A perfect blend of orange soft light and natural sun light coming through a paper sliding door (Shoji). I am writing this at the spacious main lobby of Hotel Okura Tokyo.
Here, the light gives a warm feeling. It seems whether it subtly hides the thing which you don’t wish to show, in comparison with recent modern buildings, transparent and light, and full of glass-made material used. I sometime feel intimidated and overly exposed.
Photo by Manuel Oka (http://manueloka.com/sets/architecture/)
Hotel Okura Tokyo, one of Japan’s most iconic hotels will be torn down from September 2015 to renovate its main building with completion by Spring 2019, one year prior to the 2020 Tokyo Olympics. It has been long time since I came here last time in daytime and I had an urge to come here to burn every detail of my favorite hotel into my memory.
Here you find Japan’s modern design combined with the traditional colors, patterns, shapes and materials.
Lanterns shaped in an ancient necklace motif （切子玉）
Shoji with glass window behind a sliding bottom half and a mullion with a flax leaf pattern
Flax leaf pattern was introduced in http://takumist.wordpress.com/2014/12/09/edo-kiriko-江戸切子/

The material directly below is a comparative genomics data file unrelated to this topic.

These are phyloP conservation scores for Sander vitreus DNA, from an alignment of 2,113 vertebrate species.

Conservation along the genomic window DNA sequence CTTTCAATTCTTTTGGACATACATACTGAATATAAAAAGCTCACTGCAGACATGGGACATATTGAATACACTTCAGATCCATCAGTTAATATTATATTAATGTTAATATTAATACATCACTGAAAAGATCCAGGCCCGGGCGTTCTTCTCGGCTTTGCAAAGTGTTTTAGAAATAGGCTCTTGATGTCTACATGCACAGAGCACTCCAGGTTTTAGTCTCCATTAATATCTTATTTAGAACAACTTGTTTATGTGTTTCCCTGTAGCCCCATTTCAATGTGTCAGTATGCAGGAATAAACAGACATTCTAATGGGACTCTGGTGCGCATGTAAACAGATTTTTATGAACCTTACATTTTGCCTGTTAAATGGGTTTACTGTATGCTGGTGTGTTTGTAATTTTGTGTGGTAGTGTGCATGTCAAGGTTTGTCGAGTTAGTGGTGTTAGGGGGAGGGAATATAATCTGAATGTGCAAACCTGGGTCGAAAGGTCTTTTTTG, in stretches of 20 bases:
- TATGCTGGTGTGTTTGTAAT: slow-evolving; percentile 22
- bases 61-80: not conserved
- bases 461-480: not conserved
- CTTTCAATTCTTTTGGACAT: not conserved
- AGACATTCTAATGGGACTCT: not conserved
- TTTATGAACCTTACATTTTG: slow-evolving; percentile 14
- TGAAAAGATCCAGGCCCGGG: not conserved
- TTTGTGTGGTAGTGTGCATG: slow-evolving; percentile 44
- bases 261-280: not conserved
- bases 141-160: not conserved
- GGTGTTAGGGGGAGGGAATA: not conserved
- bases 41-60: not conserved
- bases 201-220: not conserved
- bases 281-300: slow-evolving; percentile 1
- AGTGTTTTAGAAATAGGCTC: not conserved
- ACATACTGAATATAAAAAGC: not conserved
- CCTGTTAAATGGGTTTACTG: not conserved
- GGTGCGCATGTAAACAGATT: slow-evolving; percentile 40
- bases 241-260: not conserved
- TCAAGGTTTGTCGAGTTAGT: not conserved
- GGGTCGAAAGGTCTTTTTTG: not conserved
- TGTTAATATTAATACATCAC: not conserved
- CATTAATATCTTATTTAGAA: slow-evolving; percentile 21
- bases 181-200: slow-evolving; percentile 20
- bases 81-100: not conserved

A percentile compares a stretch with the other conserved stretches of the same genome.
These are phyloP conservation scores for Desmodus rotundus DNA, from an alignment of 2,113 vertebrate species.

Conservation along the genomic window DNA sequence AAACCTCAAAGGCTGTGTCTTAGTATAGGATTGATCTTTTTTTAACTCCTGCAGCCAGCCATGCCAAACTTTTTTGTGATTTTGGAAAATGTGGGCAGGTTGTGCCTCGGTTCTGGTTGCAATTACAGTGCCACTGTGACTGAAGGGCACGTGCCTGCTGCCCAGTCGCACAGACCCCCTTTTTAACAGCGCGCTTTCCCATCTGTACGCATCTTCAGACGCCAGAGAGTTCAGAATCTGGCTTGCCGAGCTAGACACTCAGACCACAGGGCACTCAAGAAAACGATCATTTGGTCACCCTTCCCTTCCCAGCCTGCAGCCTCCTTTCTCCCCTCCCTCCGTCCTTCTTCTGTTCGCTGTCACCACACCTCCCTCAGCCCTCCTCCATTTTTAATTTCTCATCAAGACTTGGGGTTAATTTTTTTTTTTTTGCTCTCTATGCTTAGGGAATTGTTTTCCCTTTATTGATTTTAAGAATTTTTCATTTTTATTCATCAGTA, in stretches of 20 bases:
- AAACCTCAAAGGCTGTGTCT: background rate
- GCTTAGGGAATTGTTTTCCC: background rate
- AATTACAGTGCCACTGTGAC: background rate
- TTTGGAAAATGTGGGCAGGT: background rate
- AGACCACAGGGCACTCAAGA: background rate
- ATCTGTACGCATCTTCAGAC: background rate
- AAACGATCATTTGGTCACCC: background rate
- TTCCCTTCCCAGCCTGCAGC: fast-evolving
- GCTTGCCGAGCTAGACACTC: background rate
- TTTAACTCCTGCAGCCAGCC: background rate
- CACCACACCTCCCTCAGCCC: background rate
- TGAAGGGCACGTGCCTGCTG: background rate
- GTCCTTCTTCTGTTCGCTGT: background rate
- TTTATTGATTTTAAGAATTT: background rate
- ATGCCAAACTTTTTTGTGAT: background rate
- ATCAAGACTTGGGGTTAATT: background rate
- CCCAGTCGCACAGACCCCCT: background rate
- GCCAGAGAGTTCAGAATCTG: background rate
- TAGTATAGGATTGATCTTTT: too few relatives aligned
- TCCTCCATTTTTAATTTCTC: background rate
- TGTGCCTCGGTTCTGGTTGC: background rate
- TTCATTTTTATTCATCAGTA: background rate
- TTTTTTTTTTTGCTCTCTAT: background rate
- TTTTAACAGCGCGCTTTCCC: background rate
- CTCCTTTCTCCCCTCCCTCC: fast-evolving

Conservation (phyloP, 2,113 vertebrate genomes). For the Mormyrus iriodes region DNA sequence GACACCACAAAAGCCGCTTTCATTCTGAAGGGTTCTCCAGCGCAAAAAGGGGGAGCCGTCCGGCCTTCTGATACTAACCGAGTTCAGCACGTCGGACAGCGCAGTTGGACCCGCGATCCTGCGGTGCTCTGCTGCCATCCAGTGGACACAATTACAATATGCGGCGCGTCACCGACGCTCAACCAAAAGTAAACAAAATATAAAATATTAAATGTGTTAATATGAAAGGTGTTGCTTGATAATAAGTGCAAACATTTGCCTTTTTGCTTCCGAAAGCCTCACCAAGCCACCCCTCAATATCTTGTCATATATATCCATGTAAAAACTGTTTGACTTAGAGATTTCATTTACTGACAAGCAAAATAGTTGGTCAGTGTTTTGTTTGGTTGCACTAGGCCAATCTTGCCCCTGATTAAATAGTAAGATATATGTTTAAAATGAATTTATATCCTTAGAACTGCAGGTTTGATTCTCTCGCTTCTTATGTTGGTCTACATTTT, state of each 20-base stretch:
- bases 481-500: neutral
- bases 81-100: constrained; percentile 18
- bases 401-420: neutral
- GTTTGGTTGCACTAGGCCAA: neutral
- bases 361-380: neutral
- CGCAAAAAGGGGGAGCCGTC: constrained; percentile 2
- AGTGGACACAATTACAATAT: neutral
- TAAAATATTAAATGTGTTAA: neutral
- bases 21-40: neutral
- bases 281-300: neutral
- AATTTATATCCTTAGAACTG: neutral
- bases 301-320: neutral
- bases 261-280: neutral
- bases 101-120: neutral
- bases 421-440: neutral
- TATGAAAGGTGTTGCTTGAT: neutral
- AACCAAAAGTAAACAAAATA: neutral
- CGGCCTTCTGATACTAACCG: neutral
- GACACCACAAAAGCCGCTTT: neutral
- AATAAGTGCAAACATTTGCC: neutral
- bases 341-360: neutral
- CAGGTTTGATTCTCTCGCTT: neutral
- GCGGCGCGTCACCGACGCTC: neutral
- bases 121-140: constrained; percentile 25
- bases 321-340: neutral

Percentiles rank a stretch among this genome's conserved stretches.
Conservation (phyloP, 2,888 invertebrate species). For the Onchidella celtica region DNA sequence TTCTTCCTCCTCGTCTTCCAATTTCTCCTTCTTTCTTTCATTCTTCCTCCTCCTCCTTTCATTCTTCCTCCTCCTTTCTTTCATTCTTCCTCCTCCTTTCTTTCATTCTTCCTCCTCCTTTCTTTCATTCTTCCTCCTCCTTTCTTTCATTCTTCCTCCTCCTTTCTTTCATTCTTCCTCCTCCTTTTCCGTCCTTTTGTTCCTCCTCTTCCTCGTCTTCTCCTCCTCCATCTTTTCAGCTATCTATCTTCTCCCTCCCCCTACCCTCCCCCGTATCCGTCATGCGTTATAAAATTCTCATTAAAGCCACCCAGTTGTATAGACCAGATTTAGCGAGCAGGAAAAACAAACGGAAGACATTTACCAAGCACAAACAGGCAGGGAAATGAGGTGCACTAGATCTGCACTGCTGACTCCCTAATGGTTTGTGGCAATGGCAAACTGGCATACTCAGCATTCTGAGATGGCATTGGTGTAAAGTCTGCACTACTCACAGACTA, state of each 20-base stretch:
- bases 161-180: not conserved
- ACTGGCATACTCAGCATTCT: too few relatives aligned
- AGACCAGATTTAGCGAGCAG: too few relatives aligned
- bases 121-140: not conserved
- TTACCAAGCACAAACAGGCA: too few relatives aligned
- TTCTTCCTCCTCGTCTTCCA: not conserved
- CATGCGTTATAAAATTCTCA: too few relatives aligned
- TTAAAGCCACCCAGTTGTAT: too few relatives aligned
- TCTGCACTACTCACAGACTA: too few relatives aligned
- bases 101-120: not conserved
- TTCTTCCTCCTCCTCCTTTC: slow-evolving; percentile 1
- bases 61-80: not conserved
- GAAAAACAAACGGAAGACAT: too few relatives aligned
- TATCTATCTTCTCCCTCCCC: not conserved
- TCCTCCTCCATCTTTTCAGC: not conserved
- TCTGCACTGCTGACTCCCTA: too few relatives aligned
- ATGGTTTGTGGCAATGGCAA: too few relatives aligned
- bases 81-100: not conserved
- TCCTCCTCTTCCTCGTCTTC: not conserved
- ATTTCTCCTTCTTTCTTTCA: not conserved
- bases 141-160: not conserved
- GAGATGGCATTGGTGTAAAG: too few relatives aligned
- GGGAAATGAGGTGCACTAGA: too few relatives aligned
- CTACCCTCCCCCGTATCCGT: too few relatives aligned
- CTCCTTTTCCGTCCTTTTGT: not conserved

A muntin with a haze hanging over the scene (霞棚型）
Hotel Okura Tokyo was built two years ahead of the Tokyo Olympics in 1964 by the team of architects led by Yoshiro Taniguchi and an annex was added in 1973. Kishichiro Okura, the founder of Hotel Okura believed that availability of a luxury hotel in the capital city represents a standard of the culture of the country. Hotel Okura Tokyo was built under his desire of creating a modern hotel that embraced Japan’s traditional beauty.
The main building of Hotel Okura Tokyo may be exhorted and need a reconstruction, but the timing of it prior to two Tokyo Olympics for both creation and re-creation, I can’t think of anything but destiny.
Its main building will be reborn as a 38-storey glass tower in 2019. It is said that the new building will maintain the traditional Japanese aesthetic and will be a true “Made in Japan” luxury hotel to preserve its rich history. As Kishichiro Okura had a clear vision how the first Hotel Okura Tokyo should be, new Hotel Okura Tokyo perhaps need a purpose of reconstruction beyond the economic reason.
All of my fingers are crossed and Hotel Okura Tokyo hopefully won’t be buried into many of those glass-walled high rises.
Monocle magazine has started a petition to save the old Hotel Okura Tokyo. You can participate in it from the link below. I hope they will succeed.
More information on Hotel Okura Tokyo: